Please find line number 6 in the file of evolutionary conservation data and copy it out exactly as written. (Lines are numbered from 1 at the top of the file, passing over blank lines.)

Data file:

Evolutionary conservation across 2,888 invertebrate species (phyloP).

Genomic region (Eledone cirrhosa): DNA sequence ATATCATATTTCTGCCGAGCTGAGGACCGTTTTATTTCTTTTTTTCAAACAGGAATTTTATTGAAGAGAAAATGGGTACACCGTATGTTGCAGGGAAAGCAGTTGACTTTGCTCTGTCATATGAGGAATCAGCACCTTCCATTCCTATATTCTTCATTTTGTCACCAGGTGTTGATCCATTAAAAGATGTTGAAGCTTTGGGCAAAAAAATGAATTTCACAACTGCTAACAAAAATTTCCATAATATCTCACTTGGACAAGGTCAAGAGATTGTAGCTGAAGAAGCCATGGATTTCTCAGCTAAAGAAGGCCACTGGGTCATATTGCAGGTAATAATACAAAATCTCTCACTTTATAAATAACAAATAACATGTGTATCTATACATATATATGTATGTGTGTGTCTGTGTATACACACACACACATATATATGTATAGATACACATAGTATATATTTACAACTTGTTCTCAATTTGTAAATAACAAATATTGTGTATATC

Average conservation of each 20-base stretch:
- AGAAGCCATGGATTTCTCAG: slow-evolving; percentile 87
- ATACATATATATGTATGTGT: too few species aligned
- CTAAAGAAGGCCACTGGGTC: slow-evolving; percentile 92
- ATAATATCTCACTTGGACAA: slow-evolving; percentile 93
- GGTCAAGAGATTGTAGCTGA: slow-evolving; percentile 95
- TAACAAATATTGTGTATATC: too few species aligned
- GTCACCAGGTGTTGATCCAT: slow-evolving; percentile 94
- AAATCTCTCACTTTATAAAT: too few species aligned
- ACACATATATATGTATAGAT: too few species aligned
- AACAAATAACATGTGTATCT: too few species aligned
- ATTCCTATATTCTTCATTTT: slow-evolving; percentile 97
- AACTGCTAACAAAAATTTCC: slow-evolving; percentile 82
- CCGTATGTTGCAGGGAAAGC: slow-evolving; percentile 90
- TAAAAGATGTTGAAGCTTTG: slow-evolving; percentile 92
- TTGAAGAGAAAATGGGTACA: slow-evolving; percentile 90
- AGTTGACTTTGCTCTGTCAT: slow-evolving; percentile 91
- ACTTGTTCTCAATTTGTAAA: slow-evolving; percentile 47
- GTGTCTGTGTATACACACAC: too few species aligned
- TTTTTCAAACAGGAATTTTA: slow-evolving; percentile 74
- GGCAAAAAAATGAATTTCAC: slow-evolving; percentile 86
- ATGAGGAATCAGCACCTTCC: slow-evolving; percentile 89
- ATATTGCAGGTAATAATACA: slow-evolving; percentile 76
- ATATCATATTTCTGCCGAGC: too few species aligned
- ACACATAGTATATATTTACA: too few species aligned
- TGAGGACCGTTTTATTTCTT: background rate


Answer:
- CTAAAGAAGGCCACTGGGTC: slow-evolving; percentile 92